Taoiseach hopes Cork deaf student’s case ‘close to resolution’

Calum’s native language is ISL, and his family has long argued that Calum needs an ISL interpreter in his classroom. 
Taoiseach hopes Cork deaf student’s case ‘close to resolution’

The Geary family: Barry, Matthew, Calum, and Donnacha with mother Helen. Calum was born without an auditory

TAOISEACH Micheál Martin has spoken of his hope that profoundly deaf Cork teenager Calum Geary will soon have a fully qualified classroom Irish Sign Language interpreter.

The Irish Sign Language (ISL) Act was signed into law four years ago, on December 14, 2017, making ISL an official language of Ireland, alongside Irish and English.

Calum Geary, from Ballyhooly in Cork, was born without an auditory nerve, meaning he is profoundly deaf, beyond medical or mechanical intervention, and he will never speak. Calum’s native language is ISL, and his family has long argued that Calum, who turned 13 last month, needs an ISL interpreter in his classroom so he can fully understand the lessons his hearing classmates take for granted.

Cannot fully access education 

Without fully fluent ISL interpreters in the classroom, Calum’s parents say, he and every other profoundly deaf schoolchild in the country cannot access fully the education, which is their right as Irish citizens.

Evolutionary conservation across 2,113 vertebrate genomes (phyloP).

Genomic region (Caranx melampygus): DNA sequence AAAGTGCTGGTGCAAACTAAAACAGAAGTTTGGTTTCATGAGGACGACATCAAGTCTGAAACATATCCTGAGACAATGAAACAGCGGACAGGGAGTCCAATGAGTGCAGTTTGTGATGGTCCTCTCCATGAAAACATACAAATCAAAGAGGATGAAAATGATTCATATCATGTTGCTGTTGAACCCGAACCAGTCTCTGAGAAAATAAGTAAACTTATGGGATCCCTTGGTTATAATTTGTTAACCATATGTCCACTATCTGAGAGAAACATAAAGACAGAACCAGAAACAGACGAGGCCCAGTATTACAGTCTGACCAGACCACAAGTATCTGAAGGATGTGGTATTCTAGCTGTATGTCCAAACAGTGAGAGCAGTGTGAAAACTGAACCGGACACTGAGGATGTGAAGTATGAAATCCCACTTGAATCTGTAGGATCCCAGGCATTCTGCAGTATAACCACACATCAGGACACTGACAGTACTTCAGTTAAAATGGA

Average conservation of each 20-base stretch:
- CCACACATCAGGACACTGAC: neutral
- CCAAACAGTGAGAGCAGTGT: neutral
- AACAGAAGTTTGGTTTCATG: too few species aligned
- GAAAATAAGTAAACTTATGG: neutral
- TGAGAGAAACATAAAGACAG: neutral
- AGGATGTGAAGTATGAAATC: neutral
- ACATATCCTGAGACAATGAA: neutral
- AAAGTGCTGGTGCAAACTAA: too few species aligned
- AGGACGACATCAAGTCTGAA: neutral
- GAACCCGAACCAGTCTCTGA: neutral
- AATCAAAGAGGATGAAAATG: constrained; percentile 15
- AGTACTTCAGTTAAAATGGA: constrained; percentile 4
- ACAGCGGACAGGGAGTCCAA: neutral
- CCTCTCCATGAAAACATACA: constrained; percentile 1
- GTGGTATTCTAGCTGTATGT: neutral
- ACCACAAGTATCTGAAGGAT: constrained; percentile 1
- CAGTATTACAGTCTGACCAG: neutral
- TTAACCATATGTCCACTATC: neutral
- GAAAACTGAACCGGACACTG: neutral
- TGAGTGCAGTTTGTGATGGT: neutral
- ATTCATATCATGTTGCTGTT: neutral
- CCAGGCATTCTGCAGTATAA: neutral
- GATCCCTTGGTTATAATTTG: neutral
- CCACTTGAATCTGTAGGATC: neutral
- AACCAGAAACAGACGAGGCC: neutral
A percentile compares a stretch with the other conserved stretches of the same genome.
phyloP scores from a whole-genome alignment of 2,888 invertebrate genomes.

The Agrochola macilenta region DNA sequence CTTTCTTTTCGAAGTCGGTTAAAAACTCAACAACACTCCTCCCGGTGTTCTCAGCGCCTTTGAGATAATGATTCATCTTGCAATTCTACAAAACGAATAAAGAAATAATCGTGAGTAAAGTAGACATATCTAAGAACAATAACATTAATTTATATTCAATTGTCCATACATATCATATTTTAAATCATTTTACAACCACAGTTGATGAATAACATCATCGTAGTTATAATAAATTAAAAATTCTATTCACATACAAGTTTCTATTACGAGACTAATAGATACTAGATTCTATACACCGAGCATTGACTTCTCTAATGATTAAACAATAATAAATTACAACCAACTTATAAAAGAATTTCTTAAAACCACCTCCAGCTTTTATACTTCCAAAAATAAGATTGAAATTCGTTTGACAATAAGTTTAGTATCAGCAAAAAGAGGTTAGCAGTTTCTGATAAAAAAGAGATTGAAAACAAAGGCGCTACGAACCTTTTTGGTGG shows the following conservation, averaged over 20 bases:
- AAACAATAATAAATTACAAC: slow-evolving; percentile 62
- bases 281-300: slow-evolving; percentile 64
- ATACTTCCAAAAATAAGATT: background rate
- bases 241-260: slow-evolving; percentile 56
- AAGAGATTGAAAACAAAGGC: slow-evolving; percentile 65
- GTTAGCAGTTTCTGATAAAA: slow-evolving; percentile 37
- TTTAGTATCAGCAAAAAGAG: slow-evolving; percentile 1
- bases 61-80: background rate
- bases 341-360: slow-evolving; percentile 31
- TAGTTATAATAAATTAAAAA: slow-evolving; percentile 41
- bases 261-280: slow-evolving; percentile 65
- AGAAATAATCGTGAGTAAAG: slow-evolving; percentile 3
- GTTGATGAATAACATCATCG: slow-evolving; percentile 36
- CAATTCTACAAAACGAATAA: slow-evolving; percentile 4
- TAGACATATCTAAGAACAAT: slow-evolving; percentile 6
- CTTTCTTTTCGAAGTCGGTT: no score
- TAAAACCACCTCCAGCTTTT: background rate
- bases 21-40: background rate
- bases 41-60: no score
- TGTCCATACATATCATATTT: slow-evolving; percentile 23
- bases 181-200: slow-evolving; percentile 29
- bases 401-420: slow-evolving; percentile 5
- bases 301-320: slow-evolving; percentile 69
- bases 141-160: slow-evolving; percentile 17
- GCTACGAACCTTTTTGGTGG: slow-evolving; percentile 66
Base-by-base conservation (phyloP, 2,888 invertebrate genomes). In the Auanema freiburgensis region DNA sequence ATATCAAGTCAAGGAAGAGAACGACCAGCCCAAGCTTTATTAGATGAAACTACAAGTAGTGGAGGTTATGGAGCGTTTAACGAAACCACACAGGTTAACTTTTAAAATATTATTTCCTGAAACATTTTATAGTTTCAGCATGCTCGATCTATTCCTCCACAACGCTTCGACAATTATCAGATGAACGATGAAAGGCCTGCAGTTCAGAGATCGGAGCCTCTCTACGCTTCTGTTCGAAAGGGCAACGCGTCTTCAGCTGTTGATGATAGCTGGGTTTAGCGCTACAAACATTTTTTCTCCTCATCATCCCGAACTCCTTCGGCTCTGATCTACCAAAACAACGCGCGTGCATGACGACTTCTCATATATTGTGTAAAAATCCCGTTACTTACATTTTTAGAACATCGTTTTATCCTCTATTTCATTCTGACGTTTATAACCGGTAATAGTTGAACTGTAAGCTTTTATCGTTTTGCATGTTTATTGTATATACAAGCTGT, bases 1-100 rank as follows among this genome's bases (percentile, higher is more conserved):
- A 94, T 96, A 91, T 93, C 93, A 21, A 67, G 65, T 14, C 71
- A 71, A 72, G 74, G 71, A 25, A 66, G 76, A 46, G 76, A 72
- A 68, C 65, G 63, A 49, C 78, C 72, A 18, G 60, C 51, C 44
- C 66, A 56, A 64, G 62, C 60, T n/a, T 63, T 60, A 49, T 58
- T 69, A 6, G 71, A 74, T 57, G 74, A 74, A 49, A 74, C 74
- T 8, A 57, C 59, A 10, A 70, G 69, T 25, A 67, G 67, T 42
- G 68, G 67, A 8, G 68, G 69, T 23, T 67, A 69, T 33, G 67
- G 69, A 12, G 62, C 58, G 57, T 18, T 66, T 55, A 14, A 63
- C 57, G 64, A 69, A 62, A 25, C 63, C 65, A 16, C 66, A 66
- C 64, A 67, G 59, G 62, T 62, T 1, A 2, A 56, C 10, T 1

An unpublished report, commissioned by Minister of State for Disabilities Anne Rabbitte earlier this year, and seen by The Echo, found that fewer than 100 children in the State have the same level of deafness as Calum Geary.

In that report, the National Disability Authority also found that the Department of Education had not met its obligations under the ISL Act to provide ISL support for schoolchildren whose primary language is ISL.

Two weeks ago, in the Seanad, Ms Rabbitte accepted that the Department of Education is not in compliance with its obligations to deaf schoolchildren.

Speaking to The Echo, the Taoiseach said he was very concerned about the situation, and he was hopeful that a solution was close to hand.

“I’ve been talking to Deputy Pádraig O’Sullivan, in particular, who has been advocating on behalf of Calum and the family, and my understanding is that it is close to resolution, and I would hope that that would be the case,” said Mr Martin.

Last week, Calum’s father Andrew, a Garda sergeant and a teacher in the Garda College in Templemore, spoke with Patricia Messinger on C103fm.

He said that it would be the best Christmas present ever for Calum if the Department of Education were to announce that classroom ISL interpreters were to be granted to deaf schoolchildren.

He noted that it was 25 years since broadcaster Vincent Browne highlighted the lack of educational supports for deaf children, and that little has changed in the intervening years.

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